Investigative modalities for massive lower gastrointestinal bleeding

World J Surg. 2002 May;26(5):620-5. doi: 10.1007/s00268-001-0279-x. Epub 2002 Mar 1.


The objective of this study was to evaluate the efficacy of various diagnostic modalities in the assessment of patients with massive lower gastrointestinal bleeding. The charts of all patients admitted to a McGill University affiliated teaching hospital with the diagnosis of lower gastrointestinal bleeding over a 25-year period were reviewed. There were 136 patients who underwent 202 admissions. The information documented included demographics on age, gender, co-morbid disease, prescribed medications, requirements for blood transfusions, orthostatic change in blood pressure, acute drop in hematocrit (to <30%), and exclusion of upper gastrointestinal bleeding. Among the 202 admitted patients there were 116 men and 86 women), with an average age of 70 years (range 16-95 years). At least one significant medical disease was found in 93% of these patients; and 20% were on aspirin and 5% on anticoagulants at the time of diagnosis. Rigid or flexible sigmoidoscopy was performed in 68 and 18 patients, respectively, with a definitive diagnosis made in 2.9% and 11.0%, respectively. Colonoscopy was performed in 152 cases, 20 of which were incomplete; a specific diagnosis was made for 59 admissions (45%). A red blood cell or colloid scan was performed on 53 patients, with extravasation noted in 13 (24.5%); a localized site of bleeding was identified in 9 cases (17%). Angiography was performed on 31 patients with bleeding sites localized in 6 (19%). Barium enemas were completed in 85 of 92 patients, and the presumptive cause of bleeding was identified in 72% of those with a complete examination. The most common causes identified were diverticulosis in 52 patients and angiodysplasia in 14. The cause of bleeding was not detected in 48 (35%). Bleeding stopped in most patients spontaneously, with only 7 requiring operation. The average number of units transfused was 3 (range 0-26). Scintigraphy and angiography were less efficacious than colonoscopy for localizing the site and etiology of the bleeding. Despite the combination of investigative modalities, a definitive diagnosis was not made in 35% of the admitted patients. The need for operative intervention in our study was lower than in most previous reports.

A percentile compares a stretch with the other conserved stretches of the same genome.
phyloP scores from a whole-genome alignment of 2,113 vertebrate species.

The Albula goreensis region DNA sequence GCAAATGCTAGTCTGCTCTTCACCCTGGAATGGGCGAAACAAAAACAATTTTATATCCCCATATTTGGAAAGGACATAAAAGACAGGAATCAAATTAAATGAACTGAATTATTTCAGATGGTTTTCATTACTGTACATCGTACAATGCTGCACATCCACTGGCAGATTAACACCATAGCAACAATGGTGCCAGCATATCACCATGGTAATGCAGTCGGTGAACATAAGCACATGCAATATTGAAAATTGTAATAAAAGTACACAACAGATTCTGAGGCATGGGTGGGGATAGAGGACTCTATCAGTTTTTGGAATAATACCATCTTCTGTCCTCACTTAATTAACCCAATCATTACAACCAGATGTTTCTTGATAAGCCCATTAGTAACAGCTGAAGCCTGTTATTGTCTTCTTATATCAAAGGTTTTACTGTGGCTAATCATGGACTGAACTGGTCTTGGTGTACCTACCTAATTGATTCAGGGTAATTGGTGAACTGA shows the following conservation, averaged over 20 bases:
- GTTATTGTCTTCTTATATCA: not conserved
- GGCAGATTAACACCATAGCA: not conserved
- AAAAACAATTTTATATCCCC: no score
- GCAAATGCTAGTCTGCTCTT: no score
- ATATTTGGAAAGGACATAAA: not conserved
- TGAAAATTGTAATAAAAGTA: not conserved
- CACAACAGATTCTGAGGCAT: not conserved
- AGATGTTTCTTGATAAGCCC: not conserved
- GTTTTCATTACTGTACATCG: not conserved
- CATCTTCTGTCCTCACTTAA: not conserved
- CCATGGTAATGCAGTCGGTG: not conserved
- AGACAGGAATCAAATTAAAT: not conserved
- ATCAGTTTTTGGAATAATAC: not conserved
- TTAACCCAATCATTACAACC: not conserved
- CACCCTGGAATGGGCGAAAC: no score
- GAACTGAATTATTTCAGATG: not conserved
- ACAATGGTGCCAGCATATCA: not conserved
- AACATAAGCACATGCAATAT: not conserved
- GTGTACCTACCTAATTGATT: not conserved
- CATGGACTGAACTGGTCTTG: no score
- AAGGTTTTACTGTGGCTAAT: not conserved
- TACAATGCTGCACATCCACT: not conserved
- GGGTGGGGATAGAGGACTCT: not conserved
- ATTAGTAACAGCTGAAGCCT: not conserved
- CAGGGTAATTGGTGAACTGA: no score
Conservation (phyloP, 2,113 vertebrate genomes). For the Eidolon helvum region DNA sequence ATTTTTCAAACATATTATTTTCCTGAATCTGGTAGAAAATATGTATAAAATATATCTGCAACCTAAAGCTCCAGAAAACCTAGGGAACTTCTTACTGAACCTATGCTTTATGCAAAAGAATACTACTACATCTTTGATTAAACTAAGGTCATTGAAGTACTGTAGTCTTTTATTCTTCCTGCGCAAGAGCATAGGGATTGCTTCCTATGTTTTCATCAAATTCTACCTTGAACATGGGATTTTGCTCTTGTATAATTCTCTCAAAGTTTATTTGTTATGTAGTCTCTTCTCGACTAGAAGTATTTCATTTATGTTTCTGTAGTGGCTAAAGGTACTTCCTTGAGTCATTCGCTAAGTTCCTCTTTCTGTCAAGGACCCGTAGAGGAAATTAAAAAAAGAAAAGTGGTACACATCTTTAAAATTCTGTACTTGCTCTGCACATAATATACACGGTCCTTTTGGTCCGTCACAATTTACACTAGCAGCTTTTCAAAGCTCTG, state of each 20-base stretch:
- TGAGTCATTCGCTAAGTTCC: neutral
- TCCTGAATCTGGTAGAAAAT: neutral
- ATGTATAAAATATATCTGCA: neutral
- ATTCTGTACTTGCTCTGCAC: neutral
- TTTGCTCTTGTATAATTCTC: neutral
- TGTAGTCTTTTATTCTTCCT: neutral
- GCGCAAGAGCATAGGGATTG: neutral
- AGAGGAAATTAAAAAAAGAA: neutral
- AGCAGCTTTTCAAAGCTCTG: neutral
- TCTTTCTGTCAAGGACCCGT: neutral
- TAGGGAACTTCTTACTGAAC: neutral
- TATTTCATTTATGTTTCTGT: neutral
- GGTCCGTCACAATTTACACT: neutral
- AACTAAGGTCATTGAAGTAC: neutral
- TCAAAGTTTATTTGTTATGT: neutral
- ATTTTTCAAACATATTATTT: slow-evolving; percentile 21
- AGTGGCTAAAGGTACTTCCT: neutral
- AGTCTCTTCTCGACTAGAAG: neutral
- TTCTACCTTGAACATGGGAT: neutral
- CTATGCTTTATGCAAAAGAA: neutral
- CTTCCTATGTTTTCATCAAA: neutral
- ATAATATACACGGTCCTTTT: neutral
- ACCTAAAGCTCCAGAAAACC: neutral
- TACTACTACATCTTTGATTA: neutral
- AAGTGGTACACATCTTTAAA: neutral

Publication types

  • Evaluation Study

MeSH terms

  • Adolescent
  • Adult
  • Aged
  • Aged, 80 and over
  • Angiography
  • Colonoscopy
  • Female
  • Gastrointestinal Diseases / complications
  • Gastrointestinal Hemorrhage / diagnosis*
  • Gastrointestinal Hemorrhage / etiology
  • Gastrointestinal Hemorrhage / therapy
  • Humans
  • Male
  • Middle Aged
  • Sigmoidoscopy